... what to make of this: Grass's added ingredient. (Hat tip, Dave Lull.)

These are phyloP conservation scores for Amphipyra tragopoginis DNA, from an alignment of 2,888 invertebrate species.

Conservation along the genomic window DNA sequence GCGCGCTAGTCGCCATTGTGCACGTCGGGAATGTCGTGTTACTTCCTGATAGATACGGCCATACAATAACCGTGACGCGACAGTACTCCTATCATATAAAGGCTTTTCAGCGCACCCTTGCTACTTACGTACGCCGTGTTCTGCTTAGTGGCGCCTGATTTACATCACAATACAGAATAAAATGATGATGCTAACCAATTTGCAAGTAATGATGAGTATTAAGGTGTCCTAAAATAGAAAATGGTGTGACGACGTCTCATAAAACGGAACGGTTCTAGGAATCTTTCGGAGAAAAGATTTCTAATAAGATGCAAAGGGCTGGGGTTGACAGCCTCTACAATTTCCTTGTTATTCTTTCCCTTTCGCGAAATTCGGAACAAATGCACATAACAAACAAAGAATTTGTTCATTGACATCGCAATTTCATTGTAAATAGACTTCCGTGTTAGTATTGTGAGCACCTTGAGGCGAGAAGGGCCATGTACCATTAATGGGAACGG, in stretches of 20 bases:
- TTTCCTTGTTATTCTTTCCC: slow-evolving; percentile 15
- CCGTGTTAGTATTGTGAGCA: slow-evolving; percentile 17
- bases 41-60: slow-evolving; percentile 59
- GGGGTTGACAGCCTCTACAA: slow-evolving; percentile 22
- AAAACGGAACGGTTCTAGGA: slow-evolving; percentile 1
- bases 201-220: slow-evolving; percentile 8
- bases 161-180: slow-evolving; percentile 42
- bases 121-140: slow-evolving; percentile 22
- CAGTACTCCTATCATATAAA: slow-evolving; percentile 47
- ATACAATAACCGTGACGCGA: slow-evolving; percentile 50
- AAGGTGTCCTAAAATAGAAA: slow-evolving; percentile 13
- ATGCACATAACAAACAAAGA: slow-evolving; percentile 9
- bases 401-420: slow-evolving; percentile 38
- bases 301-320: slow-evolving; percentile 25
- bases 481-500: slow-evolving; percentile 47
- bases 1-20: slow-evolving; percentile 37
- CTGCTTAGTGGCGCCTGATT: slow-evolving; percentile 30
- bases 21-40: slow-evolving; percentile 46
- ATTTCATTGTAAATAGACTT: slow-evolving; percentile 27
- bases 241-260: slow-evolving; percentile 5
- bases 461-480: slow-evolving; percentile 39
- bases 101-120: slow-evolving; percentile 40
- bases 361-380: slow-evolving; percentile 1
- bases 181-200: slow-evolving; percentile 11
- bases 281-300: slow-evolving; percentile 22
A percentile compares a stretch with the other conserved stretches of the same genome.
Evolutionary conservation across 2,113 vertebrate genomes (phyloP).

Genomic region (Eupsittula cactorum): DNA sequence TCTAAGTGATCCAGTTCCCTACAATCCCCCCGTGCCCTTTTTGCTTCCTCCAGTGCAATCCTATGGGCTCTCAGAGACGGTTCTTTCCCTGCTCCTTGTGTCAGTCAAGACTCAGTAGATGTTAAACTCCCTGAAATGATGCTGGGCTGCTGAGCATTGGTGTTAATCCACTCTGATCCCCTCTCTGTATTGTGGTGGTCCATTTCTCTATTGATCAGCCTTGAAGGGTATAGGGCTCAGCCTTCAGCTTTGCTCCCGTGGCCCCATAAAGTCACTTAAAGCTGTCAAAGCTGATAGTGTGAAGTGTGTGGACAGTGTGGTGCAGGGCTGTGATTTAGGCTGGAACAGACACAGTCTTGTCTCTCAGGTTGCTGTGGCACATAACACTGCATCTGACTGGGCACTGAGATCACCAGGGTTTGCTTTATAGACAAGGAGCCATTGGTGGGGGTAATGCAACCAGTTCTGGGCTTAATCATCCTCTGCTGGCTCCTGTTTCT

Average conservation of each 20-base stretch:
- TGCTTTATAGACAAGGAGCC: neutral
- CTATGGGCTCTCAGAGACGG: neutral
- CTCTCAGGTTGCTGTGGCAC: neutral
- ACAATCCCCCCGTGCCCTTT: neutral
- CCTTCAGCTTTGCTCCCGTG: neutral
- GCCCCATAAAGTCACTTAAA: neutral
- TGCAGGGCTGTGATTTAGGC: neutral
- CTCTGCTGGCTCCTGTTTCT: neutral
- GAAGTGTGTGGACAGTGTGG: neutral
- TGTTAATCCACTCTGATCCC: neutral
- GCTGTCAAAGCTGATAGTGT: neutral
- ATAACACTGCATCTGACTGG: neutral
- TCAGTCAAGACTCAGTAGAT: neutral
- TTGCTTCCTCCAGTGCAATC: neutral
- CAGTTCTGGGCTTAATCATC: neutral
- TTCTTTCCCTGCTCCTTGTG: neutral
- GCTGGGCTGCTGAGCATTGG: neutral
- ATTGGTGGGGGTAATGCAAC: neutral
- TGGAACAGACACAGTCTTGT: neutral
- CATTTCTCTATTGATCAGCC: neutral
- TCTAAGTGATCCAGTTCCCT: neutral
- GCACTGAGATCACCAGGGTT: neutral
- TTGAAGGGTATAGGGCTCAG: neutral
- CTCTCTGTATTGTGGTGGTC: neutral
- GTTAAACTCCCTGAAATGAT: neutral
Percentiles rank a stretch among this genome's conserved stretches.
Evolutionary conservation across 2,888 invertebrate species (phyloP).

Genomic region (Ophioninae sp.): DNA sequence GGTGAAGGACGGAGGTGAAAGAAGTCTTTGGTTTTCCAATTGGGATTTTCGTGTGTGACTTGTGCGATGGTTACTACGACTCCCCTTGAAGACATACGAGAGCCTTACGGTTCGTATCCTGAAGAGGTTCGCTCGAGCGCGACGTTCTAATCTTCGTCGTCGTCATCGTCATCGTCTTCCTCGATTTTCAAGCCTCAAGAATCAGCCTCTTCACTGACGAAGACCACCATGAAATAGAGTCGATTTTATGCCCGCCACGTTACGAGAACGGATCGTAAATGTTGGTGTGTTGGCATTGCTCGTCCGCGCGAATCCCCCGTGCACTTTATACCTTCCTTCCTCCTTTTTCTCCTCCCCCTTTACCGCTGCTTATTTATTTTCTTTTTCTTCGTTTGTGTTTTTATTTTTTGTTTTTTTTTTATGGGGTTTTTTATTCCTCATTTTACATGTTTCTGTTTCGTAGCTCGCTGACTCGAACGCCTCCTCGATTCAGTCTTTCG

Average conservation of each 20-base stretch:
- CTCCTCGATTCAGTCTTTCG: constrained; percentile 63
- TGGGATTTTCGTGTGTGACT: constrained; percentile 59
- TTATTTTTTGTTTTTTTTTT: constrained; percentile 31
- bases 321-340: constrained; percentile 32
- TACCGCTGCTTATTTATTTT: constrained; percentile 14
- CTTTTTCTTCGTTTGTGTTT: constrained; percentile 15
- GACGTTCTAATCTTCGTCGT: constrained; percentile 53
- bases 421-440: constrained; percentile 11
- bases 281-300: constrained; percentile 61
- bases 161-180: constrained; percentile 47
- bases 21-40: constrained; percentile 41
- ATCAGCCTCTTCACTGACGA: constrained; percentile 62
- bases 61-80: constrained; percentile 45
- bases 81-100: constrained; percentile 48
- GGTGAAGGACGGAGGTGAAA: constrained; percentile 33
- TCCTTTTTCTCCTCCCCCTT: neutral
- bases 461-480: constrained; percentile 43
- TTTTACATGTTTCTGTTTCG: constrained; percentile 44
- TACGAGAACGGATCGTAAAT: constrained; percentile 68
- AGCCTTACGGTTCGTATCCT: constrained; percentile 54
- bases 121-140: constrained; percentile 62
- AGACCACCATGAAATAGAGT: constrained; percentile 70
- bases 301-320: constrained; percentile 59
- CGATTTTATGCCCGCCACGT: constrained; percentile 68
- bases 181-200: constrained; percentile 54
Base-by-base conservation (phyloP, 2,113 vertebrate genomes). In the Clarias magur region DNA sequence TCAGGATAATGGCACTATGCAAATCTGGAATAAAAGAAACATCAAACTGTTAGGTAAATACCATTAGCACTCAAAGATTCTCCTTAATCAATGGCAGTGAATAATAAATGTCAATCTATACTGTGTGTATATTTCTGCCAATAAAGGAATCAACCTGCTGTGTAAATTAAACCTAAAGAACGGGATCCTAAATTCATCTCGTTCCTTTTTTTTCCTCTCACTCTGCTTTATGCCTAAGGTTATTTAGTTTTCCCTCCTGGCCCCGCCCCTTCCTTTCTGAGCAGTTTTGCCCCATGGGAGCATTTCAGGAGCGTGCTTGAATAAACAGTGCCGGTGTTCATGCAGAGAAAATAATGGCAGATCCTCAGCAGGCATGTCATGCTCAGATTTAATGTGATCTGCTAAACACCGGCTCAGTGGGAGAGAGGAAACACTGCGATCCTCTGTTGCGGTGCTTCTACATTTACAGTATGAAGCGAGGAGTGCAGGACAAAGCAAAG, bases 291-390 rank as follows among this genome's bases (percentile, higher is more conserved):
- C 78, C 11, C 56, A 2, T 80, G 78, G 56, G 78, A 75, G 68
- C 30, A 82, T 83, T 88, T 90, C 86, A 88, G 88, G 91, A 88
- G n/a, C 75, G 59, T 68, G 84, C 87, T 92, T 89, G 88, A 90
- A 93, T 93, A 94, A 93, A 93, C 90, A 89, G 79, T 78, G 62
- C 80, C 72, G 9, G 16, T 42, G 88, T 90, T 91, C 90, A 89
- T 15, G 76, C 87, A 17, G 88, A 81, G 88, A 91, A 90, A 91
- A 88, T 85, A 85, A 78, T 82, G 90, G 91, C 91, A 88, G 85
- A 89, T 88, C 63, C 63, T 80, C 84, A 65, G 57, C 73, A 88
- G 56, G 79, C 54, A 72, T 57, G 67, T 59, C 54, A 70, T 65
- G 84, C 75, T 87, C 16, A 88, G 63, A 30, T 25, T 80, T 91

I mean, I understand that Grass has apparently turned out a fine piece of writing with many interesting passages about how things and people from his life became charcaters and scenes in his work. I just don't see what that has to do with his deception and posturing. A deceitful poseur may be perfectly capable of writing a book that is entertaining and informative. But his dishonesty and phoniness otherwise remain. I think Vargas Llosa has it about right: "This, he said, has been all about 'people’s image of the author that Grass has desperately tried to be for his whole life: one who expresses his opinions on every issue, and for whom life – as literature – adapts to one’s dreams and ideas. A man for whom the writer is the absolute number one, simultaneously entertaining, teaching, giving orientation and guidance. Dear Günter Grass, we have blissfully carried this fiction around with us long enough. It’s over now'."
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